Cyclists in the rain
Cyclists in the rain

How to survive riding in the rain

Do you dread the weather forecast? Are you a fairweather cyclist, only venturing out if the sky is cloud free with a gentle breeze blowing? Is the car or bus your preferred choice when rain threatens? Read Cycling UK's guide to cycling in the rain and it might just change your mind.

With the downpours we Brits regularly have to put up with, many people are put off cycling to work. But it is possible to commute by bike and survive all year round with just a little bit of preparation.

“Heavy rain is expected causing hazardous driving conditions” are the words of the weather forecaster that all cyclists dread. “Never mind drivers, what about us!?” you want to yell at the radio as you look out of the window at the threatening clouds.

Should you abandon the bike for a change and tramp miserably to the bus stop or grab the car keys and resign yourself to a long, slow journey to work in the inevitable queues of traffic? Or could you take the third option and just cycle anyway? If you don’t know, read this handy guide and it could help you make your mind up.

Why cycle in the rain?

  • First of all, it doesn’t rain THAT much in this country (with notable exceptions of course!).
  • Secondly, often the heavy downpours turn out to be just showers – unlucky if you catch one, but they are usually shortlived.
  • You can always dry out when you get to work, assuming you work indoors, and you’ll get wet anyway if you don’t.
  • Will you stay 100% dry waiting at the bus stop for a bus that might never come? Or on the station platform? Or getting to and from your car?
  • You’ll appreciate the cosy warmth of your air-conditioned office far more, knowing that you’ve battled the elements to get there - and you can spend the money saved on a takeaway coffee to enjoy at your desk.
  • You’ll never feel more alive – riding through puddles is one of life’s most underrated pleasures, especially if you have a friend or colleague to splash!

Now for the hows:

  • It goes without saying that decent waterproof layers will help keep you dry and comfortable, but don't pile on too many - unless it's Arctic conditions outside - or you'll end up as wet from sweat as rain;
  • Gloves and a peaked hat are also essential, unless it’s warm, summer rain – a baseball cap, a cycling cap or any hat with a peak will keep your head dry and the water out of your eyes;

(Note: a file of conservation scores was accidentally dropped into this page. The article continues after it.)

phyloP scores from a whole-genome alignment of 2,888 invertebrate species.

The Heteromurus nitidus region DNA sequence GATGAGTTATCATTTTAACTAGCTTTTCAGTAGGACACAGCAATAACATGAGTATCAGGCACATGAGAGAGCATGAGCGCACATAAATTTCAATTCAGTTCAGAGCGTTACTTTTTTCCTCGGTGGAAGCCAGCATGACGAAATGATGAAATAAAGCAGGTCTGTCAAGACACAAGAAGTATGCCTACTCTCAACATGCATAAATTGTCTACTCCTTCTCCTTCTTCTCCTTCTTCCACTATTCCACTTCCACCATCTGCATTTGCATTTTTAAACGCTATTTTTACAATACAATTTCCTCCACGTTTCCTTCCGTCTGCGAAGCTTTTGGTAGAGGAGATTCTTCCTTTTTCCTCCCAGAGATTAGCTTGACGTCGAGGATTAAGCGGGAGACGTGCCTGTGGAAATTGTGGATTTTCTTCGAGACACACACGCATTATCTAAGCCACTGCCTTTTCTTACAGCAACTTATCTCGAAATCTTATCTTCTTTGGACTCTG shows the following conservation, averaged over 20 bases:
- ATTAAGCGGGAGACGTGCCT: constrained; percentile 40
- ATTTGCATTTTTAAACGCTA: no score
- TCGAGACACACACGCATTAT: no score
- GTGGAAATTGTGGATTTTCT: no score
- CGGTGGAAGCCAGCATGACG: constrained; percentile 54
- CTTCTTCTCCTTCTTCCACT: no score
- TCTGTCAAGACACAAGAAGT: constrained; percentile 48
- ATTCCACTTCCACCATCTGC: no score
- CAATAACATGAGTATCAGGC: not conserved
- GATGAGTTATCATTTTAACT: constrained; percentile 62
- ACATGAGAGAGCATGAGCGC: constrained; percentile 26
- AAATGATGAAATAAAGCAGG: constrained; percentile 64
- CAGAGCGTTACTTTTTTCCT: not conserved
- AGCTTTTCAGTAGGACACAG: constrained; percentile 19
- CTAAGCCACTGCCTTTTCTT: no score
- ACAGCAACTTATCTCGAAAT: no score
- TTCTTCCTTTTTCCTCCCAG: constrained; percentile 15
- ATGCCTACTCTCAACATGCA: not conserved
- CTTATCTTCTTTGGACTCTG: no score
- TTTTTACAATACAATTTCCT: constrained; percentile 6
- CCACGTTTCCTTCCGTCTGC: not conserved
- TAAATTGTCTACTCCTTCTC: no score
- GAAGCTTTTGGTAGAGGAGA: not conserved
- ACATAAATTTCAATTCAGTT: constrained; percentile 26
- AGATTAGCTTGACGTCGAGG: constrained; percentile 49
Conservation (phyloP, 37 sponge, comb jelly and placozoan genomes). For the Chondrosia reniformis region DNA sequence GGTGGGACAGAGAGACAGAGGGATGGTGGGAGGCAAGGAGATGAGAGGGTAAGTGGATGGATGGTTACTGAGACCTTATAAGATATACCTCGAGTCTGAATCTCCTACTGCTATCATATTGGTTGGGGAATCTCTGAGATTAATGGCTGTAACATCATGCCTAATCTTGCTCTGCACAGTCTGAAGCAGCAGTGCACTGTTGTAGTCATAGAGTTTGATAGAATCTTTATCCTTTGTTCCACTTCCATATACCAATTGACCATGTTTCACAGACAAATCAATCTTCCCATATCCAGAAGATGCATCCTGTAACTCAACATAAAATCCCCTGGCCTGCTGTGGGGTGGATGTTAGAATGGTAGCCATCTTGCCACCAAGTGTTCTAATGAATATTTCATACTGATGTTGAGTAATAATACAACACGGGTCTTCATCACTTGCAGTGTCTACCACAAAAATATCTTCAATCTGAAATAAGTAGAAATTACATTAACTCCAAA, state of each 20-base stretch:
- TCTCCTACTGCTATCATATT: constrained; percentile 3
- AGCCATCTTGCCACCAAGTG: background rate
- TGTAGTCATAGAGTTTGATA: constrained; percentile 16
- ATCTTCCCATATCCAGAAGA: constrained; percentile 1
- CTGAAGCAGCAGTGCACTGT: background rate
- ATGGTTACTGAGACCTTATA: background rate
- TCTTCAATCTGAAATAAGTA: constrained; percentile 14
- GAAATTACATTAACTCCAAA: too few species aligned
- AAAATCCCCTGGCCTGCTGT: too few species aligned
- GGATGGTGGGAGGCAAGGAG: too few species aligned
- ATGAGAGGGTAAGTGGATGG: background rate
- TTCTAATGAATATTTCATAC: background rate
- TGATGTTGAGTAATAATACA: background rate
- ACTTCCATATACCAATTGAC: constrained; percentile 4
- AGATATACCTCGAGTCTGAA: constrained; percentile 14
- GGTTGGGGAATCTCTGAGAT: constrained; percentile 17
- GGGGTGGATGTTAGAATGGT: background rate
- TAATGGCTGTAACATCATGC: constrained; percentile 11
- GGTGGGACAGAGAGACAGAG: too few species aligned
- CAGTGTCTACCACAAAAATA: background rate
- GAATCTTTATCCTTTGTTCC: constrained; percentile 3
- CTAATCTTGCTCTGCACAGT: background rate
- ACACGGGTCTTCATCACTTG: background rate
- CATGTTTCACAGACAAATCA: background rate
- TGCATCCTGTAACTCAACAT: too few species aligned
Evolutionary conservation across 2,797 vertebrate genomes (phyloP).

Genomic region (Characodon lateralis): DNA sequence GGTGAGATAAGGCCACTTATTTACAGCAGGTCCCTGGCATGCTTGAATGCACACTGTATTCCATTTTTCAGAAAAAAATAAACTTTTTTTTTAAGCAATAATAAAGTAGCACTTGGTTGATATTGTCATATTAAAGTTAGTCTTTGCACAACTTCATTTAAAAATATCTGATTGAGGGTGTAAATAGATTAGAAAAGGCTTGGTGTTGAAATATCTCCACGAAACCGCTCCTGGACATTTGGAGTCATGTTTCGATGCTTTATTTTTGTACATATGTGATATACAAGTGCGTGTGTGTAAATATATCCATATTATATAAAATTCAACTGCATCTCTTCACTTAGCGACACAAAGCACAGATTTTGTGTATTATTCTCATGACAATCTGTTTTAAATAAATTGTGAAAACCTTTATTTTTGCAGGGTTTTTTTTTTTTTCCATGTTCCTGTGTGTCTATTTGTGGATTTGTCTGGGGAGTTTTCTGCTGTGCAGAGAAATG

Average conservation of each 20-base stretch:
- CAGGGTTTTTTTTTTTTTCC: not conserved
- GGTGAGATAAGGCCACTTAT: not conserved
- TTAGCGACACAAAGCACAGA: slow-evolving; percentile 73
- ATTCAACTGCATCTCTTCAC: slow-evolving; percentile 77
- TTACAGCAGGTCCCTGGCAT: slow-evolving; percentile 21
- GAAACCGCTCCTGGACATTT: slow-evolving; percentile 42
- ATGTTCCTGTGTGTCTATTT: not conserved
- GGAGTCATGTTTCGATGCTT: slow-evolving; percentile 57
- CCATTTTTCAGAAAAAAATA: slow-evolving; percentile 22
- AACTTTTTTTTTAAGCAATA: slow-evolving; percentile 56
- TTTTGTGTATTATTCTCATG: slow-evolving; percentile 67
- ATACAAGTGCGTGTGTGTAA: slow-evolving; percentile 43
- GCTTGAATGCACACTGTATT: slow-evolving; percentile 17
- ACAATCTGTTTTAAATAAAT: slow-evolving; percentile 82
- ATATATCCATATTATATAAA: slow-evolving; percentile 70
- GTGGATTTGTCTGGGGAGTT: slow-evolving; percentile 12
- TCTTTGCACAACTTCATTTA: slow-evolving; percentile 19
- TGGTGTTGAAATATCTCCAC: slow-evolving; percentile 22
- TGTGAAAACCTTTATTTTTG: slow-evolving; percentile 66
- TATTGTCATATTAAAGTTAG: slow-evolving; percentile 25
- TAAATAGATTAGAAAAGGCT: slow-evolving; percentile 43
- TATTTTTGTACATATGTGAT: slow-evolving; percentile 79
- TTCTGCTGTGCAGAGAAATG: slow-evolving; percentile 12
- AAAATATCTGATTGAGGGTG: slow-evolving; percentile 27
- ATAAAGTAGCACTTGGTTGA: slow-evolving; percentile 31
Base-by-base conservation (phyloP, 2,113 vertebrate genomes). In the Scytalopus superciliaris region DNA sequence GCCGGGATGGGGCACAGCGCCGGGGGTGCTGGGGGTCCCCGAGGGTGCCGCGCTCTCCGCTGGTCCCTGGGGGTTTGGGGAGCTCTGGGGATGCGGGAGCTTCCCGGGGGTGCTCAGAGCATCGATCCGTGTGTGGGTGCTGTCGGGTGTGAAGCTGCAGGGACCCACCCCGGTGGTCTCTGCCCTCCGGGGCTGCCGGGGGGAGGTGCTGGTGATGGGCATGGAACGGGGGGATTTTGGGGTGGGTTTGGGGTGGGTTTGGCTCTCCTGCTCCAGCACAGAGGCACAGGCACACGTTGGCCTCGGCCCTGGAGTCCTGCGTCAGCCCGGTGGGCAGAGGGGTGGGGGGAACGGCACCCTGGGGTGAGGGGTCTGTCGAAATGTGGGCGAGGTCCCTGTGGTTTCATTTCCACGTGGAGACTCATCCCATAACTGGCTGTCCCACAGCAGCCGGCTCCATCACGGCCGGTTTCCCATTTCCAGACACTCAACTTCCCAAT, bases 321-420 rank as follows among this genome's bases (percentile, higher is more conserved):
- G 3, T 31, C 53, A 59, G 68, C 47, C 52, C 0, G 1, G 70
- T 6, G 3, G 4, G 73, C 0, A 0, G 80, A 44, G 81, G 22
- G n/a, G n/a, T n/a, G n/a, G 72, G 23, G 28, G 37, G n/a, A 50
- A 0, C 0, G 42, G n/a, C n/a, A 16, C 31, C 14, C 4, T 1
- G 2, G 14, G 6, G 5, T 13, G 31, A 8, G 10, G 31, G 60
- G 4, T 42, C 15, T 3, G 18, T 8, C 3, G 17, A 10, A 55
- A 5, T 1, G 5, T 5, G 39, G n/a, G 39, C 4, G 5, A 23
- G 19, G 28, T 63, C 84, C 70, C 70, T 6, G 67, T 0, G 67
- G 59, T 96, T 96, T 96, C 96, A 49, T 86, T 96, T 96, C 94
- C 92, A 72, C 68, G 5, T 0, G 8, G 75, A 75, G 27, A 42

• Waterproof panniers such as Ortliebs will keep your change of clothes dry – at the very least wrap them in a carrier bag or two;
  • Mudguards may not be the hippest of cycling accessories but then neither is a streak of mud up your back or in the eyes of the person following you;
  • Many people are lucky enough to have showers and drying rooms at work – if your workplace doesn’t have any, consider forming a Bicycle User Group to lobby for them;
  • Take a change of dry clothes - not only will you stay comfortable at your desk, you'll not have to change into wet clothing for the journey home.

 

 

Comments

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Puddles

psamathe's picture

"riding through puddles is one of life’s most underrated pleasures"
Also totally stupid and dangerous as often there will be a nasty pothole hiding under that puddle. Ride through it and you could be sprawled across the road in front of that car ...

Do the authors of these article actually cycle on UK roads?

I was about to make a very

RUrwin's picture

I was about to make a very similar comment. Riding through puddles USED TO BE a pleasure- nowadays you dare not risk it.

puddles NOOO, and what about non communting rides

rogerco's picture

100% agree with others about puddles - DO NOT ride through a puddle unless either you can't avoid it or you know that stretch of road really well and are sure there is nothing nasty lurking under the surface.
A very stupid remark in the article - please delete it.
The piece seems to assume that the only people who ride in the rain are commuters - actually leisure, touring and sportive riders are probably more likely to be caught out in the rain.
For touring waterproof panniers or at least two layers of plastic bags around everything in the panniers is essential - it is amazing how far water will penetrate and there's nothing worse than finally pulling out your dry clothes to find large damp patches where your plastic bag had a pinhole in it.
Personally I like an old fashioned cape for rain - yes it increases windage massively but if it has tapes securing it to the handlebars and back of the saddle it keeps you good and dry above the legs and is airy and light.
Waterproof socks are a godsend - they don't necessarily keep your feet dry but they act like wet-boots filling with water that has trickled down your legs and keep your tootsies nice and warm.
In summer the best solution to a rain spell is often simply to take your top off - amazingly it turns out skin is waterproof and drip dries quite quickly. A wet t-shirt will soon have you shivering with cold.
RogerCO

My observation is that

stratmg's picture

My observation is that generally the forecasts are very pessimistic.